Low back pain is a common occurring condition that drives individuals to seeing doctors or physiotherapists. It is estimated that 80% of the Australian population will experience low back pain at least once throughout their lives.
Low back pain may occur due to poor or prolonged postures, overuse, incorrect lifting techniques, reduced body awareness and/or overcompensation for weakness in other parts of the body.
Generally, low back pain may present as:
Acute, or short-term low back pain:
- Lasts between a few days to a few weeks. In some cases, this may take longer.
- Pain may be severe in nature and movement may be restricted.
Chronic low back pain:
- Pain that occurs for 3 months or longer, even after an injury has been treated
- The continuation of chronic low back pain does not necessarily correlate to serious pathology
- Pain in the lower back region (area below the rib cage to the top of the pelvis)
- Pain with sitting
- Pain with bending, lifting or twisting
- Pain with standing, walking or running
- Pain during or after activities such as gardening, cleaning, sports or due to work
- Pain while sleeping
- Pain radiating into the buttock and/or the leg(s) which may be a sharp, shooting pain or a dull ache
- Pins and needles, tingling or numbness in the leg(s)
Common Conditions we Treat:
- Disc related injuries
- Facet joint syndrome
- Muscle spasms and strains
- Pregnancy related back pain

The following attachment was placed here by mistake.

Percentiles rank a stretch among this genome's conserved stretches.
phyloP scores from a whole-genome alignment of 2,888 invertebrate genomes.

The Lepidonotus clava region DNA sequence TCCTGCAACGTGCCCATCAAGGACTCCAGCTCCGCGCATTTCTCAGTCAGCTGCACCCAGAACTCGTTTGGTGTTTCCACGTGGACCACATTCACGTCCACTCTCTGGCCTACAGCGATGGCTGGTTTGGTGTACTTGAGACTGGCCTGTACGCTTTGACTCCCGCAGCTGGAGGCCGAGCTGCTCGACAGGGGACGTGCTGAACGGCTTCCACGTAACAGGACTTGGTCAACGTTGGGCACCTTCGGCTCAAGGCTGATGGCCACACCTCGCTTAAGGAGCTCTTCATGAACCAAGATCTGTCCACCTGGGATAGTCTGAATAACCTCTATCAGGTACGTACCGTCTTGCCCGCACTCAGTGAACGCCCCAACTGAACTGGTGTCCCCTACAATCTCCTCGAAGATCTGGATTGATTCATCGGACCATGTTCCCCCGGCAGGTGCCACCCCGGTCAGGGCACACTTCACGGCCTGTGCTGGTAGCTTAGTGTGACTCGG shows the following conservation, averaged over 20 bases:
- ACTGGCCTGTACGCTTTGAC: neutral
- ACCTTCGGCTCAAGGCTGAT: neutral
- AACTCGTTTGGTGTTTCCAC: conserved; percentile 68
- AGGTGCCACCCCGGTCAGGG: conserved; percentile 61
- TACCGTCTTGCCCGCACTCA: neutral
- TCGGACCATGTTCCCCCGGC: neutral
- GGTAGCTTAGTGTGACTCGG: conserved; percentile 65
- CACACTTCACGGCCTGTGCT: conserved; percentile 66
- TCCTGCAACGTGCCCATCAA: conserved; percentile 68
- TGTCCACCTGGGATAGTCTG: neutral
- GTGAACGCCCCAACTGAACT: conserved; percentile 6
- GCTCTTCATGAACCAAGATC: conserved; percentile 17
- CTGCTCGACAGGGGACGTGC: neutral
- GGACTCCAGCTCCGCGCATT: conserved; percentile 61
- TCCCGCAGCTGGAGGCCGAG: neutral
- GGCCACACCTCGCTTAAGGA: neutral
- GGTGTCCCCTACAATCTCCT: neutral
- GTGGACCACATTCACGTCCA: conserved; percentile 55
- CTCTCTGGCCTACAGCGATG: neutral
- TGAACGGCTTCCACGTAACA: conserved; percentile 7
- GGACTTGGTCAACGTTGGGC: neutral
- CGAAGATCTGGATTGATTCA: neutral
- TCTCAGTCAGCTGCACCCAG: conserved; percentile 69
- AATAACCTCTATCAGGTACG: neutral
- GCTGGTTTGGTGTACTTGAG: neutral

… and much more!
Physiotherapy Management for Lower Back Pain
Physiotherapy management plays a vital role in the treatment of low back pain. At My Physio My Health, your physiotherapist will conduct a thorough assessment of your lower back pain to determine the cause of your low back pain as well as the movements/postures at work or at home which may be contributing to the pain. This allows the physiotherapist to set a treatment plan specific to the client.
The initial stages of physiotherapy treatment for low back pain are aimed at reducing pain and restoring movement if needed. Your physiotherapist may use treatment techniques such as joint mobilisation, soft tissue massage, trigger point therapy, dry needling, taping and/or gentle exercises.
The next stage of physiotherapy treatment is to further increase mobility and strength to help prevent your pain from occurring again and get you back to doing what you love to do. This is done through specific exercise prescription to strengthen and stretch relevant muscles, movement retraining particularly for positions that place increased load on the spine and possibly Pilates. Manual therapy may also be used as needed. Your physiotherapist may also help you implement changes in your daily life to reduce further problems or re-injury in the future.